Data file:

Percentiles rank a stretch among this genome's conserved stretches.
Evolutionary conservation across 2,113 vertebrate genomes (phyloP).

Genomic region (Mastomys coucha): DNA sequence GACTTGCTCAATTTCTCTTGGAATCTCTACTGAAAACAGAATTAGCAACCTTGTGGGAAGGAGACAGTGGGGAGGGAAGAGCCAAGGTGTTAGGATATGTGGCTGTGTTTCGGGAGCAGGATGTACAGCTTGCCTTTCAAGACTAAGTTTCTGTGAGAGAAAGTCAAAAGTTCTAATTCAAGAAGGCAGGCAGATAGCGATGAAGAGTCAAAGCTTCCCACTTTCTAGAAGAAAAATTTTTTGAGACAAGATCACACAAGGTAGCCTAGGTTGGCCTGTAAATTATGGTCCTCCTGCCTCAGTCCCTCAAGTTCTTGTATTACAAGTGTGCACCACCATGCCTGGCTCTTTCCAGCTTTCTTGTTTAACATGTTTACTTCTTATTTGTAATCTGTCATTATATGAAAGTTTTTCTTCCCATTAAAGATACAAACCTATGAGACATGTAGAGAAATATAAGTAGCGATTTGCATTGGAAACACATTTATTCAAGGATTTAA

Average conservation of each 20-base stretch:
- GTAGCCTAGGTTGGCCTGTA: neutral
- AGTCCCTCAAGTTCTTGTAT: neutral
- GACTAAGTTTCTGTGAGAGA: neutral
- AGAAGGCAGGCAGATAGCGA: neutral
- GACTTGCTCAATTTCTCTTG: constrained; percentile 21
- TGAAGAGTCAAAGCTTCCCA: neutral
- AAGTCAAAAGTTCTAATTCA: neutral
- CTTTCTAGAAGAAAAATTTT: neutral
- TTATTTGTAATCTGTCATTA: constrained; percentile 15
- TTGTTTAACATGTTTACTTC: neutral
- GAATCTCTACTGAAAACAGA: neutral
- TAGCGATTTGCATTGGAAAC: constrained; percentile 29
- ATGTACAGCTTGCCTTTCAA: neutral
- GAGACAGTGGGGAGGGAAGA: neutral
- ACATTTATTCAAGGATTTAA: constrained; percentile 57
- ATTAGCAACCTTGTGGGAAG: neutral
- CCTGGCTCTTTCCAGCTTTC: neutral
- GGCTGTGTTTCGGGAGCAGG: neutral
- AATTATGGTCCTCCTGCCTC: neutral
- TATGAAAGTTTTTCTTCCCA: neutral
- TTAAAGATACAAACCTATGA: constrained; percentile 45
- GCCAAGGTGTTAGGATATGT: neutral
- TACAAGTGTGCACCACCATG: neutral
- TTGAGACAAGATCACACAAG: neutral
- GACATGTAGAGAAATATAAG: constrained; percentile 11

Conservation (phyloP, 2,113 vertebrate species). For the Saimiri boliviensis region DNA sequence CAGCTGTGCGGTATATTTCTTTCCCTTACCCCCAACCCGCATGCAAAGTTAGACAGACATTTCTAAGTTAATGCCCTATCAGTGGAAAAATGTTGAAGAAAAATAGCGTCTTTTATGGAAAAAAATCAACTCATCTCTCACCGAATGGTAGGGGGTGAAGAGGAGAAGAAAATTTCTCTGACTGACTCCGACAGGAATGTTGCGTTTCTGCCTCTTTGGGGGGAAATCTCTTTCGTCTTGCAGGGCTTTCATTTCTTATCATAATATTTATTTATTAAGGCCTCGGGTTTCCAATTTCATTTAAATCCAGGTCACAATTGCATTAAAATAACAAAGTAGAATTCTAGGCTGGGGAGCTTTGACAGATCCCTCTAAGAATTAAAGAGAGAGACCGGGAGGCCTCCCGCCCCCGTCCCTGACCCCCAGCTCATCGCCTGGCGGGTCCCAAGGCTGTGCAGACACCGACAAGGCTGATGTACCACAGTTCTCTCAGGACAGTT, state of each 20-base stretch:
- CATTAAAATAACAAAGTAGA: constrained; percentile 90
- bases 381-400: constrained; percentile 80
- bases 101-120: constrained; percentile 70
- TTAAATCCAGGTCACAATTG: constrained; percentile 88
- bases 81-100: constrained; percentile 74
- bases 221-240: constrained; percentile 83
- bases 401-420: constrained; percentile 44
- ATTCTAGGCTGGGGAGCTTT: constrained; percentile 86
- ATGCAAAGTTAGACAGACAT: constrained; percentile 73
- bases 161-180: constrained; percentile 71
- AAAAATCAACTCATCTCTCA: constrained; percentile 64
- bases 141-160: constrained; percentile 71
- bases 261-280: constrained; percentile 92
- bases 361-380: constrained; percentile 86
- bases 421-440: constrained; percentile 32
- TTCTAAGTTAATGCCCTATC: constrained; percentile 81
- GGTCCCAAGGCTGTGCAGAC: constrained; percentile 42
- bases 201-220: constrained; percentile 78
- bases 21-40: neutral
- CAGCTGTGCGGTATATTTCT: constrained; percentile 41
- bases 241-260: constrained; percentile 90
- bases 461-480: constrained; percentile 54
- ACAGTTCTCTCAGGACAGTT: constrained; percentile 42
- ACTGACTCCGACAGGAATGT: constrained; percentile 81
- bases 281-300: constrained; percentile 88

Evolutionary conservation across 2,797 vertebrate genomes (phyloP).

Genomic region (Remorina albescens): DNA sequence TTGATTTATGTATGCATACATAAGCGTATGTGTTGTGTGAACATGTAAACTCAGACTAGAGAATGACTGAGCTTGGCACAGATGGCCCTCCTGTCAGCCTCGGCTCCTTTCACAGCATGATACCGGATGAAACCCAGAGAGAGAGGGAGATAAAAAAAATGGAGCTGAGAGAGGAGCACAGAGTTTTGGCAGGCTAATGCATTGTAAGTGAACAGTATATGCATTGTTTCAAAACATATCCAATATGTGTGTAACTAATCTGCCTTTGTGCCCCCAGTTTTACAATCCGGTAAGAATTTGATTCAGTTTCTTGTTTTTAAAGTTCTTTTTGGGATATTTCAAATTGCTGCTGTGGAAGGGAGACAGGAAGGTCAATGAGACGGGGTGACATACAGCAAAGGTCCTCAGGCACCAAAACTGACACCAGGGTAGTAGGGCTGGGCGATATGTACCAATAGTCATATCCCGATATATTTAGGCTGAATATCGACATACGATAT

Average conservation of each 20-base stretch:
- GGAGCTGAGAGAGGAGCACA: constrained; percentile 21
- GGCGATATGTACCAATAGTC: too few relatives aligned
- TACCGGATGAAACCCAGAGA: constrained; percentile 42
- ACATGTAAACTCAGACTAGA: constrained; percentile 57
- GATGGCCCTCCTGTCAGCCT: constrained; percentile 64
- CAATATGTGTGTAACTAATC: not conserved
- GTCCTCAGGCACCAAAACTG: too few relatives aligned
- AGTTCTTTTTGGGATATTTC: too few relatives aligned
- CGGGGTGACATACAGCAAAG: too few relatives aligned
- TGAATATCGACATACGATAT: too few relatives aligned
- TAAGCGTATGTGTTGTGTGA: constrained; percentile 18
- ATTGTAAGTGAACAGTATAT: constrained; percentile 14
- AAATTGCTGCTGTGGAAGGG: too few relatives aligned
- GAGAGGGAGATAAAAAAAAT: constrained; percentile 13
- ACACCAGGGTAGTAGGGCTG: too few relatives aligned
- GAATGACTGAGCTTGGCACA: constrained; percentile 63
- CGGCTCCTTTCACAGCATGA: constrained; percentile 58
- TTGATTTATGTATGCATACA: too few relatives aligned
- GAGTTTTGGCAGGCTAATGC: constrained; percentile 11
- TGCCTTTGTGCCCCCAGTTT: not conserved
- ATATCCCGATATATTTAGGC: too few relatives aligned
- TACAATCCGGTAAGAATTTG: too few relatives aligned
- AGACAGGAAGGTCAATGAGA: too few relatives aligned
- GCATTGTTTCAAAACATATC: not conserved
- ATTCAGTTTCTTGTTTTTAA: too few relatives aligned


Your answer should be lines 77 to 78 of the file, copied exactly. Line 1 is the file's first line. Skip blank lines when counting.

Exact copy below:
- GAGTTTTGGCAGGCTAATGC: constrained; percentile 11
- TGCCTTTGTGCCCCCAGTTT: not conserved